The Real Meaning of A Living Constitution

Below are the last words of a little-known, 115-page book I published with Stoddart in 1994, entitled Constitutional Crack-Up, when Quebec was agitating for separation, yet again, and Canada’s Federal Government was wallowing in the confusions and contradictions over what the constitution of a free people is supposed to mean. Five thousand copies were printed, which sold out in three days, but the book was never reprinted. I was trying to illuminate the difference between a written and a living constitution.


And so there is work to be done. For the solution to our troubles will not come from any written constitution. It will come from the unwritten constitution: from the minds and hearts of the people as they reconsider and then restore the founding values of their nation. This will require a new solidarity and belief in eternal, rock-solid principles, without which no euphoric paper constitution will ever have any meaning, and with which, no attempt to corrupt the constitution can possibly succeed.

Such principles, deeply held and clearly articulated are the only possible shield to protect the people against the ceaseless claims of interest groups, radical ideologues, politicians, and tax-mongers of all kinds, who will hurl themselves against that shield in vain. The living constitution, in other words, lies in the passion of the people for the basic values and principles by which they choose to live, not in any piece of paper. But where there are no values or principles, or where these are forgotten, or undefended, there can be no passion; only confusion, and narrow self-interest. Such a people is soon easily corrupted.

So our first duty as a people is to reflect, to read, to comprehend. And then to stand and speak boldly against the enormous engines of big government and special interests, until they fall defeated. For this to happen, every man and woman must be able to say:

“I will not ask favours for my vote, and my vote cannot be bought. My freedom lies in me, not in the government, and I expect to exercise it by my own lights under a just law that is the same for all. Call me a citizen, and nothing else, for I want to be equal to all other citizens before the law, with no special rights or privileges over them, with no exceptions for me, or them, for my neighbour, my province, or those who govern me.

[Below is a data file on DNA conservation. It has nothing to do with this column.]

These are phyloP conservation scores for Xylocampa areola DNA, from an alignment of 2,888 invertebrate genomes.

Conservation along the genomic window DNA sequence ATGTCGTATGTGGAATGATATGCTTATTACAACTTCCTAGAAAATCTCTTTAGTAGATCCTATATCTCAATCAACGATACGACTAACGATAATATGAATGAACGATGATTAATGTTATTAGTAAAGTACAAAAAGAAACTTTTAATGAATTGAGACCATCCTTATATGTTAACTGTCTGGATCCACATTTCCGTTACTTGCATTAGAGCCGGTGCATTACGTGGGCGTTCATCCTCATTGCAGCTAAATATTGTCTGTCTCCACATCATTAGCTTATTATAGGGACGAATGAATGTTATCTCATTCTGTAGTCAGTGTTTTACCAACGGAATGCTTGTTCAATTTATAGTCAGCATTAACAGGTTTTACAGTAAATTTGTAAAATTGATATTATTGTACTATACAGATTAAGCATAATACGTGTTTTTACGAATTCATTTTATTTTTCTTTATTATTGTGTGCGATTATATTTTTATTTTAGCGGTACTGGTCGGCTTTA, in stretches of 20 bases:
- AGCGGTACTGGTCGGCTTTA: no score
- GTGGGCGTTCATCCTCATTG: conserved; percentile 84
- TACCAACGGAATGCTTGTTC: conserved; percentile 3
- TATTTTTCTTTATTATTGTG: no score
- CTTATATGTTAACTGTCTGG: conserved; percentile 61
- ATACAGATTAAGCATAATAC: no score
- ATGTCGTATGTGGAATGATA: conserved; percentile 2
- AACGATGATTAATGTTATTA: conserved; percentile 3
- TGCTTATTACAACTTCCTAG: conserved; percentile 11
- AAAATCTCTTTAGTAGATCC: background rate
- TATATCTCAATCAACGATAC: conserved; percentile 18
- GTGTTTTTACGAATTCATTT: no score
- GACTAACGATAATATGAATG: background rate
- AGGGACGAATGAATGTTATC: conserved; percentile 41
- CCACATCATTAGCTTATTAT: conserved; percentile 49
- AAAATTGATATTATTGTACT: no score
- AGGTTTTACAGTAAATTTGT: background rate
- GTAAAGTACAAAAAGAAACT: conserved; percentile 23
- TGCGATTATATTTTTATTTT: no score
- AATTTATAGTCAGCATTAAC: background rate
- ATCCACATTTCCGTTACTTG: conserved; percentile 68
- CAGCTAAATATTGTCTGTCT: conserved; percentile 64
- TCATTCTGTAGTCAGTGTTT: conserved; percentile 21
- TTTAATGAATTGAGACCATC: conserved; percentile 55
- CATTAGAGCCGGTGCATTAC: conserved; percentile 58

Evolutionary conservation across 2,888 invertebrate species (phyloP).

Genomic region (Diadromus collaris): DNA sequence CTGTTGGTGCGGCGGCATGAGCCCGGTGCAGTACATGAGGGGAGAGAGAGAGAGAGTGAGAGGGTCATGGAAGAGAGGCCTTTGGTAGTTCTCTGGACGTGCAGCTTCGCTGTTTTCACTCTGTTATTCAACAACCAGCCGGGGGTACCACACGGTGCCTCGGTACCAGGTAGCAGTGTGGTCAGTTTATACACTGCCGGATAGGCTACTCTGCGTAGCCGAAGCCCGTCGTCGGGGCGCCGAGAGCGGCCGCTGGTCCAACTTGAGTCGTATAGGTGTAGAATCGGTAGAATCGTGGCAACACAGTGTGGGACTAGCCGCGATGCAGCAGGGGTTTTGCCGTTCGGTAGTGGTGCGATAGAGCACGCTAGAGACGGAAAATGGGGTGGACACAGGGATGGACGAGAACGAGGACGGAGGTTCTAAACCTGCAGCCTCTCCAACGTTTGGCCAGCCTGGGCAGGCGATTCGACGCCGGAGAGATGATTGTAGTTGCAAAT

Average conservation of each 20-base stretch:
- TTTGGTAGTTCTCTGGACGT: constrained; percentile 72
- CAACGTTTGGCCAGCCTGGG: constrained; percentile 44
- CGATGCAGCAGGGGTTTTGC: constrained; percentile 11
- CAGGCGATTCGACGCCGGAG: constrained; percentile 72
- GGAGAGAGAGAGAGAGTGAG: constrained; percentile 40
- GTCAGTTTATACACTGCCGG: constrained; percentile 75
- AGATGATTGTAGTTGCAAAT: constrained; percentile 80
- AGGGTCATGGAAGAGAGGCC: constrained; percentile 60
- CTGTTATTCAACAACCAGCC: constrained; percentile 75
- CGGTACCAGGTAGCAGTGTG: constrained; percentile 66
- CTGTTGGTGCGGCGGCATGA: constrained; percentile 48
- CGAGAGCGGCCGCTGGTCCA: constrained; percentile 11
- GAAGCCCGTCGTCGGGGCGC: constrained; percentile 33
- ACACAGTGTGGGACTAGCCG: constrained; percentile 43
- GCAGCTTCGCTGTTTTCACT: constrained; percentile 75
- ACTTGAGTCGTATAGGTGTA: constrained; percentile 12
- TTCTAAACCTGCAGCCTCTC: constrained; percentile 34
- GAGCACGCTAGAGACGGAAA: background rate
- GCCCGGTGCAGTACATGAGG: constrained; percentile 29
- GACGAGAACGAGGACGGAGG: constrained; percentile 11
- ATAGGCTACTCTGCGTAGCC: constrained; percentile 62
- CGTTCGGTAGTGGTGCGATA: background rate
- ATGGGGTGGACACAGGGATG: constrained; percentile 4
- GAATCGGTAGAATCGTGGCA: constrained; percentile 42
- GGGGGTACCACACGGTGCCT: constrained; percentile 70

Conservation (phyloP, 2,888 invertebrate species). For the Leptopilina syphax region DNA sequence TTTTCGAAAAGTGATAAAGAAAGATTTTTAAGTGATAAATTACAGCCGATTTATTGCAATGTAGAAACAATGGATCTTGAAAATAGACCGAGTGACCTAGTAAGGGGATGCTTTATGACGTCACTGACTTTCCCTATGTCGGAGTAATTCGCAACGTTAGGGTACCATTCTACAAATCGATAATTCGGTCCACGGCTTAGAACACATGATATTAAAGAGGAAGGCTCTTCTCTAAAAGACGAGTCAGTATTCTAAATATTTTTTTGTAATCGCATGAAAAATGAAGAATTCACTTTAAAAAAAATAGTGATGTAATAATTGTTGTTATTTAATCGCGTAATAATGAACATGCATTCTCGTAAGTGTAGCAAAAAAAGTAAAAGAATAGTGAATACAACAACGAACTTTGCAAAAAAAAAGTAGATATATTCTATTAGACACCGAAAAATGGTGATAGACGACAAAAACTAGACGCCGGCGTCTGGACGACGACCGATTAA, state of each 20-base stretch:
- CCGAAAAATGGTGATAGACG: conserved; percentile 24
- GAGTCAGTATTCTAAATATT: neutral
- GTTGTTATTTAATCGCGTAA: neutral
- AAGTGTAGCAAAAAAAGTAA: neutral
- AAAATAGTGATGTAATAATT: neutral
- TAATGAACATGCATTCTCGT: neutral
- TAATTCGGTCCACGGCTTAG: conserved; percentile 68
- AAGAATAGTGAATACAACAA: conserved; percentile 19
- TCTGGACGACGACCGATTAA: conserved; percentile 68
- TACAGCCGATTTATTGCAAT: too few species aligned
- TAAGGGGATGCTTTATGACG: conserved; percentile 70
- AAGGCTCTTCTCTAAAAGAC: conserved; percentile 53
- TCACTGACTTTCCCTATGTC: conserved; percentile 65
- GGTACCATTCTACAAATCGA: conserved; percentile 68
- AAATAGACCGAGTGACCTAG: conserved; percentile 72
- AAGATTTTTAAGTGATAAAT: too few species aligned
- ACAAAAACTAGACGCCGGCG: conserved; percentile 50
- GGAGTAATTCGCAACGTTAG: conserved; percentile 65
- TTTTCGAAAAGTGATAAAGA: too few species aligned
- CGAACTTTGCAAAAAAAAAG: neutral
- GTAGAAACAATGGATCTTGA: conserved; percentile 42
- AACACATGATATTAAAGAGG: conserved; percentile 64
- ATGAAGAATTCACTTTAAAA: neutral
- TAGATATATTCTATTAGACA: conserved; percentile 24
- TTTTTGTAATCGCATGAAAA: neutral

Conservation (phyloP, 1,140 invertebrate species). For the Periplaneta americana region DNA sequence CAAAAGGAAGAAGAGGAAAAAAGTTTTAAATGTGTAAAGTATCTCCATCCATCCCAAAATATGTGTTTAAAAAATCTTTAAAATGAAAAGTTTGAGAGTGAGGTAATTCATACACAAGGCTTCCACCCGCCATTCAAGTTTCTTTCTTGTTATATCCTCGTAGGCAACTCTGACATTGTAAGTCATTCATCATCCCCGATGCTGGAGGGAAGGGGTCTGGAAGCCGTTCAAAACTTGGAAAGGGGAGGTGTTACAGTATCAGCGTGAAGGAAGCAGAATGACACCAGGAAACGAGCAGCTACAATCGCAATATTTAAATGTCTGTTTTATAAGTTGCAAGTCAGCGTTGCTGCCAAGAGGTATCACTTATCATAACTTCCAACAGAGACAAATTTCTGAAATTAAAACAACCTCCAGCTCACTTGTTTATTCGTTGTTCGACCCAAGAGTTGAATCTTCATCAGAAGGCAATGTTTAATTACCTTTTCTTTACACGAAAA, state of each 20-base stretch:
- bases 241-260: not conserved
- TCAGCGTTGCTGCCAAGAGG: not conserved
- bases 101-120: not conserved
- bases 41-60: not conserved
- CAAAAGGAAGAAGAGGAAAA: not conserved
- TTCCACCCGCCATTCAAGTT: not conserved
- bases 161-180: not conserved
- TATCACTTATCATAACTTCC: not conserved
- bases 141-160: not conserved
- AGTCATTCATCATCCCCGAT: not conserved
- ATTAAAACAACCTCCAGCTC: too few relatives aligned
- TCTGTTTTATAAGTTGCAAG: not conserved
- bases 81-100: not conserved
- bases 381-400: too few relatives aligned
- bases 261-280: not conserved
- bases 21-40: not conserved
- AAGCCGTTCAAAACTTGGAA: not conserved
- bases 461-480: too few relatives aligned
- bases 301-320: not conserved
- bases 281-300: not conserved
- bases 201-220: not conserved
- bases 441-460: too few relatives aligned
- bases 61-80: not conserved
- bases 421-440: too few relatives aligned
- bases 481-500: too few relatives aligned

I want to be left to my work, my family, my friends, my community, and my dreams of a nation in which we speak much less of rights and more of duties. I want to rise by my own efforts, and I only want help if I truly fail, and only then if friends and family fail me first. I want no one forcing any language upon me, my children, or my enterprise. I want to sell my labour and my goods to my fellow citizen unimpeded, and ask what I will, and receive what I can.

And I will not be taxed in any way unless with the people I vote directly on how much. In this way, we will always know the difference between giving to the common good, at the least cost, and having what is ours taken by force to be squandered. I consent to be governed only by those who promise to serve the people, and if they end by serving themselves, I insist on the right to remove them.

I want to speak my mind openly and freely within the bounds of truth and human decency. I insist on a government with the wisdom to know that the least government is the best; that the State is a device invented by the people to serve their interests, not to serve its own interests, and that it serves the people best by restraining itself. And so I want the means to remove quickly from power those who would lead us into fiscal ruin.

To protect citizens from oppression by those who think might is always right, I will fight for a community of sovereign provinces in a sovereign nation, with clearly divided powers, and always in principle resist the encroachment of a higher government upon any lower one. For my efforts and my property are my own, and I relish the duty to protect myself and my family for the future. Therefore I reject any notion of a constitutional right to things provided by others, because such false rights by nature defile the independence of both parties.

So I accept all laws that wisely forbid me to behave in certain ways, but not laws that force me to behave in any way, whatsoever. And so all the laws to which I agree to submit must ultimately be made, altered, or ended by the people, and the people alone. Such a free society must grow naturally, under a just law, from the several wishes of the people, and I will not allow it to be bent or warped by government program or policy to serve the visions of any man, or party, or judge, or written constitution. If I agree to live under any constitution it will be one that ensures my rights and freedoms against the government, not by the government. I insist on a government of laws, and not a government of men, a constitution that by due effort and persuasion the people may change at will in order to remain free.

This Post Has 2 Comments

  1. L. Collier

    Yes! This is what I want. Who will be our champion? Who will it be? Whoever it will be, I will support.

    1. William Gairdner

      Thx for this enthusiastic reply! I dare say, the champion, is you, and every one of us. The price of freedom (and not just freedom) as they say, is eternal vigilance. And remember Burke: “The only thing necessary for the triumph of evil, is that good men do nothing.” We must all do something.

Leave a Reply

This site is protected by reCAPTCHA and the Google Privacy Policy and Terms of Service apply.